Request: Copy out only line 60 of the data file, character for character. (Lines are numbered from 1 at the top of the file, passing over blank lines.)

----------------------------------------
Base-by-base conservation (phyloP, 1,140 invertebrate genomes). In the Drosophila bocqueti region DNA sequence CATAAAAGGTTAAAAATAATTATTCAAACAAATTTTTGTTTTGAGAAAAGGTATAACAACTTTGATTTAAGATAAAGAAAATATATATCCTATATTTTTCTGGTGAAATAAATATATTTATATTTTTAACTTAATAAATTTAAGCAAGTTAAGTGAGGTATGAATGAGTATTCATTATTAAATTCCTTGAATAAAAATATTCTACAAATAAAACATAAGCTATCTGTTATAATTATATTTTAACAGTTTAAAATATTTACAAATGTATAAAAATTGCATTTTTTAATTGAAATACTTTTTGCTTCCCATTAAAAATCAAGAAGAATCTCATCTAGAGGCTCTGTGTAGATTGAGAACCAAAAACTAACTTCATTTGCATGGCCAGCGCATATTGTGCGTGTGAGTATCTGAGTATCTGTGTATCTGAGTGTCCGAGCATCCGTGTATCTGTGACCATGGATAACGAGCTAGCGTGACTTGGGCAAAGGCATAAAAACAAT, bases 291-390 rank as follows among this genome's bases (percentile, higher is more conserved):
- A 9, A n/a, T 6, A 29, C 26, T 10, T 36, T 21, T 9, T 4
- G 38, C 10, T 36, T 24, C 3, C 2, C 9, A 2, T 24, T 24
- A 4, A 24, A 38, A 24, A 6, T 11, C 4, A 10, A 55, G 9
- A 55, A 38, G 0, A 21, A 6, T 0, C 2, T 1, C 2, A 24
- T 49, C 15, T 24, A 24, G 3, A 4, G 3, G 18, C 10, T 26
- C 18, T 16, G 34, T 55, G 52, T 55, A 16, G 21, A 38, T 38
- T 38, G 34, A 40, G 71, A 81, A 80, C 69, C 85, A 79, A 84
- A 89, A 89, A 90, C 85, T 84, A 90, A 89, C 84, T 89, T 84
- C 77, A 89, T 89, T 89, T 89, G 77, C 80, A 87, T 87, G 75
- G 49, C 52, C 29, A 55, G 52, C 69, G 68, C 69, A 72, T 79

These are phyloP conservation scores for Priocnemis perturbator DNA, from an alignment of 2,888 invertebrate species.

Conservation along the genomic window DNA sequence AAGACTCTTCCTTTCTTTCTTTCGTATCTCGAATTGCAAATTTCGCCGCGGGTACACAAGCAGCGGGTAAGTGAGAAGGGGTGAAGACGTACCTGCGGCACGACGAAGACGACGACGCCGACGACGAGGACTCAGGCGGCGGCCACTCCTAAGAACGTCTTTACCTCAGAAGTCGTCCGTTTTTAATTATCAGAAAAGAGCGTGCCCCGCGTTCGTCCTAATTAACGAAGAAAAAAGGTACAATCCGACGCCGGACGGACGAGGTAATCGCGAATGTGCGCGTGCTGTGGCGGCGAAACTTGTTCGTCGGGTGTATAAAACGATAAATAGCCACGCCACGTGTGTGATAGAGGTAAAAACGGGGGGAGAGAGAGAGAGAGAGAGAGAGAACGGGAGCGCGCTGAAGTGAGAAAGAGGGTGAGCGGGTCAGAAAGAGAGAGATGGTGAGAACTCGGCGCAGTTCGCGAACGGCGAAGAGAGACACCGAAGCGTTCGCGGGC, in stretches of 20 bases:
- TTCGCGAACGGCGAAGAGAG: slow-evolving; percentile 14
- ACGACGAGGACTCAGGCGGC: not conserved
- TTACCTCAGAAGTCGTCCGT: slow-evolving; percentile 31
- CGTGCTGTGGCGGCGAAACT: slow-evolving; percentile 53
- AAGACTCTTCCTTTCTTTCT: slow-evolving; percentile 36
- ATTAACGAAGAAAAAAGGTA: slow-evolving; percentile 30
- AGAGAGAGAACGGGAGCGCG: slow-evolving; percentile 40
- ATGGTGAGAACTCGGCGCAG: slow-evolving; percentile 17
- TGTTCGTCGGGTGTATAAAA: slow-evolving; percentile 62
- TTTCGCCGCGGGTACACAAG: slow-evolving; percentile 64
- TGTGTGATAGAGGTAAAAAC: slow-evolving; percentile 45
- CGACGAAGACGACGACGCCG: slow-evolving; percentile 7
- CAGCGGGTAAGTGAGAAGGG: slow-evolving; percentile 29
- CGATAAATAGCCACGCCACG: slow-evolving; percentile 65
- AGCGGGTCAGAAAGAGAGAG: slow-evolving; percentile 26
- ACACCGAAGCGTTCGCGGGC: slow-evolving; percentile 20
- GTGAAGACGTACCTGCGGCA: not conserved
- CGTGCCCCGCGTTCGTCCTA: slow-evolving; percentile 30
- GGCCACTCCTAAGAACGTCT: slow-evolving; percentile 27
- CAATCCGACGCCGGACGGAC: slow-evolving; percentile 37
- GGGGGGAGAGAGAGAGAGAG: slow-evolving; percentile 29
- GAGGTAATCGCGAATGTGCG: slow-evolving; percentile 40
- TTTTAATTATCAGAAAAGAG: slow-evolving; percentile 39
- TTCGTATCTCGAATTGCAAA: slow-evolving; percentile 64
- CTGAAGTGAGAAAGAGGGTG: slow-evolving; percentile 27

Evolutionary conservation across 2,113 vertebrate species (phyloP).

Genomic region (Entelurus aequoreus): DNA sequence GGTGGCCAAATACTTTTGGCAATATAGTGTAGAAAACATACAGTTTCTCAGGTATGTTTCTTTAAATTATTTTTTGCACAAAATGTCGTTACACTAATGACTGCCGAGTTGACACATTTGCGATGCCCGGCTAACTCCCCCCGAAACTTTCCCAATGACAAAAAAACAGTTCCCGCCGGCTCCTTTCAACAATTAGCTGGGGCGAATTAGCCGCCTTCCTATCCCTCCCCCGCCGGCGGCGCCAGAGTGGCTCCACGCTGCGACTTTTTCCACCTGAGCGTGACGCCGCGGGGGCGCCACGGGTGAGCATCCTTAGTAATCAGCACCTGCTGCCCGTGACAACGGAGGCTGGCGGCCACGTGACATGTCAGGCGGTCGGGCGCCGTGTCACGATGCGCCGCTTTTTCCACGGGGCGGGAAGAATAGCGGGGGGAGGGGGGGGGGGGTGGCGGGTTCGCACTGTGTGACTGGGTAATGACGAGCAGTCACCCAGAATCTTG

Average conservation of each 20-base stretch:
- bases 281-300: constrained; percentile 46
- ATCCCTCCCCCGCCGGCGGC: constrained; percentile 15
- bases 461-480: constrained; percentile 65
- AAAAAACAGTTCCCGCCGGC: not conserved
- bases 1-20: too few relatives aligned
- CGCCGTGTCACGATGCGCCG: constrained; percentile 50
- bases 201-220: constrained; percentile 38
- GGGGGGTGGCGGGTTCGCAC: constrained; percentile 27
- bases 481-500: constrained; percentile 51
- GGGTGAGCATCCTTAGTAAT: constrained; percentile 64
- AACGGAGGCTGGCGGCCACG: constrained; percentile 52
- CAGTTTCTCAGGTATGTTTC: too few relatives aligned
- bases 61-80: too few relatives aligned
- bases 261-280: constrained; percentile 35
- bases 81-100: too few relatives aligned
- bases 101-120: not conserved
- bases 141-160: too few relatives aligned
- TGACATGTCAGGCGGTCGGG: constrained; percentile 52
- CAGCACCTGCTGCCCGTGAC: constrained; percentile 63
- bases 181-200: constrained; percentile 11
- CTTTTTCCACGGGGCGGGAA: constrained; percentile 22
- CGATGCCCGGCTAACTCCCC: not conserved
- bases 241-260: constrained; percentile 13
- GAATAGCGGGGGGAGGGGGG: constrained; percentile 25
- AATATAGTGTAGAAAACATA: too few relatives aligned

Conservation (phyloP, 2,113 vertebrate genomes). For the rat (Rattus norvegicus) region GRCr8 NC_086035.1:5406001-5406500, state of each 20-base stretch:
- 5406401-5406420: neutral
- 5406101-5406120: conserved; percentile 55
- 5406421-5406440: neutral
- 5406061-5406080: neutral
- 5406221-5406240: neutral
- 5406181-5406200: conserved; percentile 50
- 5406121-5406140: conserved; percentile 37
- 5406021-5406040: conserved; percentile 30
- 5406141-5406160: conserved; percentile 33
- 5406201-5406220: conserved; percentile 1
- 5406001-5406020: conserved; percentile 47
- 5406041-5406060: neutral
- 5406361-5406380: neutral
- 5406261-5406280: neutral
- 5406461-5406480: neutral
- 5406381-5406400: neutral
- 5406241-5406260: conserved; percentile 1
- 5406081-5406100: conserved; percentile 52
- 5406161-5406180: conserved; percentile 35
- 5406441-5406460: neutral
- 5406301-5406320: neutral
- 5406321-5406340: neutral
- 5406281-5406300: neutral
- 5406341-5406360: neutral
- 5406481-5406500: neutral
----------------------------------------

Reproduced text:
- CAGCACCTGCTGCCCGTGAC: constrained; percentile 63